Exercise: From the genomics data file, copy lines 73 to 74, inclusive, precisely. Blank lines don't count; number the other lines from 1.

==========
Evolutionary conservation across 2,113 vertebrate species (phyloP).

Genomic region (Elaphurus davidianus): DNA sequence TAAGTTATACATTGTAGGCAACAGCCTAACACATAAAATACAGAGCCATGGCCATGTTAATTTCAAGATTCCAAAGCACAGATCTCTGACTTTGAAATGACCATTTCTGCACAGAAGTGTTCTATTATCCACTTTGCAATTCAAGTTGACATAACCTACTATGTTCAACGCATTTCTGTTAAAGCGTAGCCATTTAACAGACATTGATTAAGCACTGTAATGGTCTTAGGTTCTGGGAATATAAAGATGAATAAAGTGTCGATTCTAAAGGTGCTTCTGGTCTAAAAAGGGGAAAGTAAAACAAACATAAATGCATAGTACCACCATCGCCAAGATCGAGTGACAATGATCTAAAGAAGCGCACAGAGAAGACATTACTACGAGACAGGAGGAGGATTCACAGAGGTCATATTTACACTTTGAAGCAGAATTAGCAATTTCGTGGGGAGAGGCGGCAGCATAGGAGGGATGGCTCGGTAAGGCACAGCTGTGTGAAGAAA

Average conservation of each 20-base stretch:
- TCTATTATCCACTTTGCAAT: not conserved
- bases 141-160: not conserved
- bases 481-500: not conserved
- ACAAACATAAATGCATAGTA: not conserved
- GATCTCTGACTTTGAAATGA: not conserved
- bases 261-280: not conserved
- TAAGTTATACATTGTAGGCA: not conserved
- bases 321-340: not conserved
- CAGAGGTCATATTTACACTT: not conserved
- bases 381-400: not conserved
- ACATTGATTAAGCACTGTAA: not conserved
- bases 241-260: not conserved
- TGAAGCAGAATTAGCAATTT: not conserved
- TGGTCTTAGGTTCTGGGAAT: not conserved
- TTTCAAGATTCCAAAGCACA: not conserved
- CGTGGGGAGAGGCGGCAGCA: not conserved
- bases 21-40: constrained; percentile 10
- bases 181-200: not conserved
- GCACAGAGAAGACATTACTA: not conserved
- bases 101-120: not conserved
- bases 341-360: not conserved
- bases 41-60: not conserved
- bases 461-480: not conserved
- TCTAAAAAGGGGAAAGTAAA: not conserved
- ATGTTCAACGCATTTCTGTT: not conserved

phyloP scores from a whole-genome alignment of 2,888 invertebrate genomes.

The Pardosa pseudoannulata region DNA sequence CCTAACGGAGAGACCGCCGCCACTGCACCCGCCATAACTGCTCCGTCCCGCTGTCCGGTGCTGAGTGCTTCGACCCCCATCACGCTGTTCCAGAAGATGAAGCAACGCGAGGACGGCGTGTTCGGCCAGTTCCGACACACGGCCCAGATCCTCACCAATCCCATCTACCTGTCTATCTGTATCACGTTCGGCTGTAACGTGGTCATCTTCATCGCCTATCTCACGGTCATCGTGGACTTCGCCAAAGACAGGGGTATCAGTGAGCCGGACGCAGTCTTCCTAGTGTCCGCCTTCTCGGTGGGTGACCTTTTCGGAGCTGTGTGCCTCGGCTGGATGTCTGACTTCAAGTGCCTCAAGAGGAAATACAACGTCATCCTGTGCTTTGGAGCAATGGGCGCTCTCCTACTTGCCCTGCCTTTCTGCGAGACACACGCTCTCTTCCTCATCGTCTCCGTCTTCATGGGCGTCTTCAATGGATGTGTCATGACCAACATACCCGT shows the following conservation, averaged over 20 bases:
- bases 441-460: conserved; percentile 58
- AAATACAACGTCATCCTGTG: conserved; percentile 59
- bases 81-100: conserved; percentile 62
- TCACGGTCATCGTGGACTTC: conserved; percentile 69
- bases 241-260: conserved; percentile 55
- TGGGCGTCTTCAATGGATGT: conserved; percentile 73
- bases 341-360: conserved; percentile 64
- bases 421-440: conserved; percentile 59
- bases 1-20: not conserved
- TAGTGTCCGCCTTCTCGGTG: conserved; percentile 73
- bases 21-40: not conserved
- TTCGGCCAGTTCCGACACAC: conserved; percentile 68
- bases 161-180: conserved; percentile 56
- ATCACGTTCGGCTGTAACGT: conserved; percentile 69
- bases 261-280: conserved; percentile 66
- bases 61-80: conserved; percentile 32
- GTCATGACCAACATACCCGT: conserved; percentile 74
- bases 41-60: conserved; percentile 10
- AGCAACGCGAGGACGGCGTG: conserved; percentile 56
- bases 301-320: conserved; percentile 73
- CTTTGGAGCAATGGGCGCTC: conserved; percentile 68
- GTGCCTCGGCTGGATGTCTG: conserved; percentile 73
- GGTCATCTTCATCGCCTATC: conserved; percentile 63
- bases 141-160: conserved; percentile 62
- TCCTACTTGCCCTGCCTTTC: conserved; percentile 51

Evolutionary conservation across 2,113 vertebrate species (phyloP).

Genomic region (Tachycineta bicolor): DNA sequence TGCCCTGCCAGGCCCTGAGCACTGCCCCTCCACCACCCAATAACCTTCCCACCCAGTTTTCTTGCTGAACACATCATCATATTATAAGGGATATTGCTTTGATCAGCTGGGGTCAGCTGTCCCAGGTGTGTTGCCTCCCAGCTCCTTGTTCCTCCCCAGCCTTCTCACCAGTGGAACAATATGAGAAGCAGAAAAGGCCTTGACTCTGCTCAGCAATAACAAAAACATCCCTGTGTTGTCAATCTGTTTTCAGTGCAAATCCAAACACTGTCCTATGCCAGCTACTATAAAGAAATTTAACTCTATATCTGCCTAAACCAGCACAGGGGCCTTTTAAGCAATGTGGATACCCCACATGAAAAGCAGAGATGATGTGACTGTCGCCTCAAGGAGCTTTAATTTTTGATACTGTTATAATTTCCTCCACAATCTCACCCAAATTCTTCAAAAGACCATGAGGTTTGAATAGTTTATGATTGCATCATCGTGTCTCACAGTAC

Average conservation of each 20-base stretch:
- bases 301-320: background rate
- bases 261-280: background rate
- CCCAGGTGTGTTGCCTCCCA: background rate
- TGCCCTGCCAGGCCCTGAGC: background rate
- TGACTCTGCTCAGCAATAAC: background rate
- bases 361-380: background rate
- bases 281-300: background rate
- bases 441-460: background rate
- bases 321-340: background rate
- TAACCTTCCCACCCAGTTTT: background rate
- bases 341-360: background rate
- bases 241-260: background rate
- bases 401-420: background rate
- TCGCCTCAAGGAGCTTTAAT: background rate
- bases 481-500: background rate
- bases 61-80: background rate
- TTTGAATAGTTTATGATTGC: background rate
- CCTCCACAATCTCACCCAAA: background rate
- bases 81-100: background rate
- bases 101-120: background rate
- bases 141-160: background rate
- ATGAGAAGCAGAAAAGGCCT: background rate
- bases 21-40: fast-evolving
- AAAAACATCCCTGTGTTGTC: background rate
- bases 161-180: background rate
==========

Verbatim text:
- bases 481-500: background rate
- bases 61-80: background rate